In this machine, the rotors can be rearranged, the ring setting can be changed and the rotor starting position can be set. To successfully decrypt a message, the machine settings must be the same used to enctypt it.

This simulator is designed to operate the same as the Enigma Z30 Simulator for the KIM Uno:

After the simulator is turned on, it is ready to encrypt a message. The rotor starting position is 4321. Pressing a key advances the rotors and lights the result. The result will be illuminated while the key is being pushed. Releasing the key turns the lamps off. 

During machine operation, all the lamps will be off if none of the black keys are pressed, or one lamp will illuminate when a black key is pressed. Pressing the red key enters the configuration mode. To indicate at a glance that the machine is in the configuration mode, all of the lamps are lit except for one. 

When only the first lamp is turned off, the rotor types are being changed. Pushing the keys above or below the displays changes the rotor type for that position. Each rotor can only be used once. Once a unique rotor combination is selected, pushing the red key again advances to the next setting.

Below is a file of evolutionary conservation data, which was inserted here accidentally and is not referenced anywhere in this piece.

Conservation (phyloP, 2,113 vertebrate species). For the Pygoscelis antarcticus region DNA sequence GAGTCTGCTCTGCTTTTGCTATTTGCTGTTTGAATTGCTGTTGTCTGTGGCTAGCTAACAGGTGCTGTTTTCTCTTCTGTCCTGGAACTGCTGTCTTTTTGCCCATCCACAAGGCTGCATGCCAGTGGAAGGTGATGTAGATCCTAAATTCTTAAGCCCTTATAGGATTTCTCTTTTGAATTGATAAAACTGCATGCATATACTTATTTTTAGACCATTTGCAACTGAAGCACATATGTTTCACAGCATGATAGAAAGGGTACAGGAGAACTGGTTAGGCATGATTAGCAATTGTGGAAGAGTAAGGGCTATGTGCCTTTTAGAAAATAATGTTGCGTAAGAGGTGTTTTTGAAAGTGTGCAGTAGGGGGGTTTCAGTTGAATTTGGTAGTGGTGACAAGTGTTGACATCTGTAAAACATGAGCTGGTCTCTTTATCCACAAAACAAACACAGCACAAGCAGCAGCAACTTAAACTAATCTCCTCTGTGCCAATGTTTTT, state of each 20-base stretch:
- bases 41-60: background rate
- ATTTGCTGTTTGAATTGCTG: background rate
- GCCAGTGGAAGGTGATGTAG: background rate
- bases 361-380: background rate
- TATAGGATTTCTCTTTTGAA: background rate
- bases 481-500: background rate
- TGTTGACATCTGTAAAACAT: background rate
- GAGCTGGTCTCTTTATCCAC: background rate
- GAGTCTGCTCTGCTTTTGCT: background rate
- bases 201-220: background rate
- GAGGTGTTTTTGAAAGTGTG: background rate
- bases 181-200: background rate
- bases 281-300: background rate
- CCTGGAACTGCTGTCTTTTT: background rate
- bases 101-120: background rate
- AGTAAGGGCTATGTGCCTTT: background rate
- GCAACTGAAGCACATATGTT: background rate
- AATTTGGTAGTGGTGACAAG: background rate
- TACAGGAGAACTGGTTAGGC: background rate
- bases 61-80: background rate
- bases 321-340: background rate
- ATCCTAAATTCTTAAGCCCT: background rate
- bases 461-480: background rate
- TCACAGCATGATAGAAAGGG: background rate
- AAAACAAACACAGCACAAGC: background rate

When the second lamp is turned off, the ring settings are being changed. The up and down keys are used to change this setting, Each rotor can be set differently to a number from 0 to 9. Pressing the red menu key advances to the next setting.

When the third lamp is turned off, the stepping mode is being changed. There were two kinds of machines, one with a traditional lever stepping and another with geared stepping. The lever stepping machines suffered from a double stepping anomaly where a 9 in any position steps that wheel and the one to its left.  A double stepping sequence is: 0088 0089 0090 0101 Geared stepping works like a car odometer and no digits are skipped. 

The stepping mode is indicated by the digit on the right. If it shows a 0, the machine is using lever stepping, if it shows a 1, it is using geared stepping. In this screen, pushing the leftmost up and down button also changes the brightness of the lampfield digits. 

Pushing the red menu button again turns all the lamps off and returns to the operating mode screen.

Pushing the up and down buttons changes the rotor starting position. The machine is now ready to encrypt numbers. 

To send a text message, an encoding scheme must be devised. Either substitute letters by two numbers A 01 B 02 ... Y25 Z26 or use a codebook where words are substituted by numbers, first translate the message to numbers then encrypt the numbers. 

To decrypt the message ensure the machine is set up exactly as the machine used to send the message. Ensure the starting position is set the same as well.

For example, to encrypt the message TEST, use the table below.

 A  B  C  D  E  F  G  H  I  J  K  L  M

01 02 03 04 05 06 07 08 09 10 11 12 13

 N  O  P  Q  R  S  T  U  V  W  X  Y  Z

14 15 16 17 18 19 20 21 22 23 24 25 26

The word TEST would be encoded as 20 05 19 20

Typing and holding one number at a time in the machine using the default settings after power up yields 44 57 43 94